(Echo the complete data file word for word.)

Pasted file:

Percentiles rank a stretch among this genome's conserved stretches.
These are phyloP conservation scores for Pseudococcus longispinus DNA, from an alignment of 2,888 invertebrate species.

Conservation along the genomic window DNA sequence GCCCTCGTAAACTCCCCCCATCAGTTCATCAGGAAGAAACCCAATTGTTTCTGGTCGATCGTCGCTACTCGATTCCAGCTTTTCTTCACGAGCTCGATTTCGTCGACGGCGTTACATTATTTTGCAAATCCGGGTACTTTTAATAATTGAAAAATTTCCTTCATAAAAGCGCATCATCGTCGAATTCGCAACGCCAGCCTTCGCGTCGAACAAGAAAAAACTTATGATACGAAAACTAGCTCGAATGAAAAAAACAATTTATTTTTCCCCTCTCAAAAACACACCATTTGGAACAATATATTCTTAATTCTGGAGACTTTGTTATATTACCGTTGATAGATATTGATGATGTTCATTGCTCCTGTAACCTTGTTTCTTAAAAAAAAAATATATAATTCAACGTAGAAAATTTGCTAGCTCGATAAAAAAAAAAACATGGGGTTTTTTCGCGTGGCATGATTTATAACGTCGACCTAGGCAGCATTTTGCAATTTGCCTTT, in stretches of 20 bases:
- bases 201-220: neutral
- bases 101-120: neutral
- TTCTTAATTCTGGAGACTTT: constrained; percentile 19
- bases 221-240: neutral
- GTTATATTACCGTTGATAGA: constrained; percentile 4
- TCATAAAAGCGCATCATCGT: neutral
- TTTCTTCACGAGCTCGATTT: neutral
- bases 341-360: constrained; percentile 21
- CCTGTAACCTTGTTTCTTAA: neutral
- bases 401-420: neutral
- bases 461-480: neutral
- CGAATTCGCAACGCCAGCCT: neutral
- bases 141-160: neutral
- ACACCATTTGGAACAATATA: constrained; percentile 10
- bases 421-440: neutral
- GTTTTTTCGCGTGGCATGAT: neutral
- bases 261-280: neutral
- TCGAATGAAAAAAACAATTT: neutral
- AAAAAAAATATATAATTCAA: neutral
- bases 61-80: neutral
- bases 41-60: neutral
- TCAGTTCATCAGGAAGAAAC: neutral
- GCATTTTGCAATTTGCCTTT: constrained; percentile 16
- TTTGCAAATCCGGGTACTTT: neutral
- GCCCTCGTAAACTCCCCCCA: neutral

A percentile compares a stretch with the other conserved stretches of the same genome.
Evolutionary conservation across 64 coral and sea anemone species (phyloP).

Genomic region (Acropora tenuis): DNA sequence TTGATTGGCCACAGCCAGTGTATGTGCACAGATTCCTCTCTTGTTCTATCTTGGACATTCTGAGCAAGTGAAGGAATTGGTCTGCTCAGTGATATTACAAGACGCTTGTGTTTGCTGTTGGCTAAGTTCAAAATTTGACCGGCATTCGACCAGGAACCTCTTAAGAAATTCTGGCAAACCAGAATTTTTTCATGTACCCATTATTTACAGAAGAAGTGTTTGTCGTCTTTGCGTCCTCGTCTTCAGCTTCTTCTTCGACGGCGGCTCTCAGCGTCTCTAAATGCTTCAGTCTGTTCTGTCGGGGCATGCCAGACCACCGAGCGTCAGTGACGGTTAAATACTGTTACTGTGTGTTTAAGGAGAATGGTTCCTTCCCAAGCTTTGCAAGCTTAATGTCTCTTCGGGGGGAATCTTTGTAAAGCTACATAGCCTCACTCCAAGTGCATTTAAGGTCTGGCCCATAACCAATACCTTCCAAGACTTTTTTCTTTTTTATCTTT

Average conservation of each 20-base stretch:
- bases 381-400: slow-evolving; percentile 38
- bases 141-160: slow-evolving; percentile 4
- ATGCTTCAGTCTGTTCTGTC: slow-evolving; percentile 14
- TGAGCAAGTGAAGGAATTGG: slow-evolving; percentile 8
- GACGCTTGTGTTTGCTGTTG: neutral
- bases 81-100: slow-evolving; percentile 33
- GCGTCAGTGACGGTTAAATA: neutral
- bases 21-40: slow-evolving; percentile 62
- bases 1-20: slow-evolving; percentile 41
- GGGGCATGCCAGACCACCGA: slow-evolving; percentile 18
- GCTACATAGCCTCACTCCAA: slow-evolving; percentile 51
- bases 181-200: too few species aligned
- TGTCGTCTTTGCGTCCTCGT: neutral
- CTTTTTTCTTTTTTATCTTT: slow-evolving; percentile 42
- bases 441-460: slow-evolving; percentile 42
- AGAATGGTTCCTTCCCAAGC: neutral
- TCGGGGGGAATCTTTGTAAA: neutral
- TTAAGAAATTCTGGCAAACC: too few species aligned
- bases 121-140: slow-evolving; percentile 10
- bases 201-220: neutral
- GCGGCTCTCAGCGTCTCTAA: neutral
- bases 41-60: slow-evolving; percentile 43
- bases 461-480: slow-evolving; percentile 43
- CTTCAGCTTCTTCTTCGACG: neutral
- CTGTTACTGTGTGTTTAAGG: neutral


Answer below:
Percentiles rank a stretch among this genome's conserved stretches.
These are phyloP conservation scores for Pseudococcus longispinus DNA, from an alignment of 2,888 invertebrate species.

Conservation along the genomic window DNA sequence GCCCTCGTAAACTCCCCCCATCAGTTCATCAGGAAGAAACCCAATTGTTTCTGGTCGATCGTCGCTACTCGATTCCAGCTTTTCTTCACGAGCTCGATTTCGTCGACGGCGTTACATTATTTTGCAAATCCGGGTACTTTTAATAATTGAAAAATTTCCTTCATAAAAGCGCATCATCGTCGAATTCGCAACGCCAGCCTTCGCGTCGAACAAGAAAAAACTTATGATACGAAAACTAGCTCGAATGAAAAAAACAATTTATTTTTCCCCTCTCAAAAACACACCATTTGGAACAATATATTCTTAATTCTGGAGACTTTGTTATATTACCGTTGATAGATATTGATGATGTTCATTGCTCCTGTAACCTTGTTTCTTAAAAAAAAAATATATAATTCAACGTAGAAAATTTGCTAGCTCGATAAAAAAAAAAACATGGGGTTTTTTCGCGTGGCATGATTTATAACGTCGACCTAGGCAGCATTTTGCAATTTGCCTTT, in stretches of 20 bases:
- bases 201-220: neutral
- bases 101-120: neutral
- TTCTTAATTCTGGAGACTTT: constrained; percentile 19
- bases 221-240: neutral
- GTTATATTACCGTTGATAGA: constrained; percentile 4
- TCATAAAAGCGCATCATCGT: neutral
- TTTCTTCACGAGCTCGATTT: neutral
- bases 341-360: constrained; percentile 21
- CCTGTAACCTTGTTTCTTAA: neutral
- bases 401-420: neutral
- bases 461-480: neutral
- CGAATTCGCAACGCCAGCCT: neutral
- bases 141-160: neutral
- ACACCATTTGGAACAATATA: constrained; percentile 10
- bases 421-440: neutral
- GTTTTTTCGCGTGGCATGAT: neutral
- bases 261-280: neutral
- TCGAATGAAAAAAACAATTT: neutral
- AAAAAAAATATATAATTCAA: neutral
- bases 61-80: neutral
- bases 41-60: neutral
- TCAGTTCATCAGGAAGAAAC: neutral
- GCATTTTGCAATTTGCCTTT: constrained; percentile 16
- TTTGCAAATCCGGGTACTTT: neutral
- GCCCTCGTAAACTCCCCCCA: neutral

A percentile compares a stretch with the other conserved stretches of the same genome.
Evolutionary conservation across 64 coral and sea anemone species (phyloP).

Genomic region (Acropora tenuis): DNA sequence TTGATTGGCCACAGCCAGTGTATGTGCACAGATTCCTCTCTTGTTCTATCTTGGACATTCTGAGCAAGTGAAGGAATTGGTCTGCTCAGTGATATTACAAGACGCTTGTGTTTGCTGTTGGCTAAGTTCAAAATTTGACCGGCATTCGACCAGGAACCTCTTAAGAAATTCTGGCAAACCAGAATTTTTTCATGTACCCATTATTTACAGAAGAAGTGTTTGTCGTCTTTGCGTCCTCGTCTTCAGCTTCTTCTTCGACGGCGGCTCTCAGCGTCTCTAAATGCTTCAGTCTGTTCTGTCGGGGCATGCCAGACCACCGAGCGTCAGTGACGGTTAAATACTGTTACTGTGTGTTTAAGGAGAATGGTTCCTTCCCAAGCTTTGCAAGCTTAATGTCTCTTCGGGGGGAATCTTTGTAAAGCTACATAGCCTCACTCCAAGTGCATTTAAGGTCTGGCCCATAACCAATACCTTCCAAGACTTTTTTCTTTTTTATCTTT

Average conservation of each 20-base stretch:
- bases 381-400: slow-evolving; percentile 38
- bases 141-160: slow-evolving; percentile 4
- ATGCTTCAGTCTGTTCTGTC: slow-evolving; percentile 14
- TGAGCAAGTGAAGGAATTGG: slow-evolving; percentile 8
- GACGCTTGTGTTTGCTGTTG: neutral
- bases 81-100: slow-evolving; percentile 33
- GCGTCAGTGACGGTTAAATA: neutral
- bases 21-40: slow-evolving; percentile 62
- bases 1-20: slow-evolving; percentile 41
- GGGGCATGCCAGACCACCGA: slow-evolving; percentile 18
- GCTACATAGCCTCACTCCAA: slow-evolving; percentile 51
- bases 181-200: too few species aligned
- TGTCGTCTTTGCGTCCTCGT: neutral
- CTTTTTTCTTTTTTATCTTT: slow-evolving; percentile 42
- bases 441-460: slow-evolving; percentile 42
- AGAATGGTTCCTTCCCAAGC: neutral
- TCGGGGGGAATCTTTGTAAA: neutral
- TTAAGAAATTCTGGCAAACC: too few species aligned
- bases 121-140: slow-evolving; percentile 10
- bases 201-220: neutral
- GCGGCTCTCAGCGTCTCTAA: neutral
- bases 41-60: slow-evolving; percentile 43
- bases 461-480: slow-evolving; percentile 43
- CTTCAGCTTCTTCTTCGACG: neutral
- CTGTTACTGTGTGTTTAAGG: neutral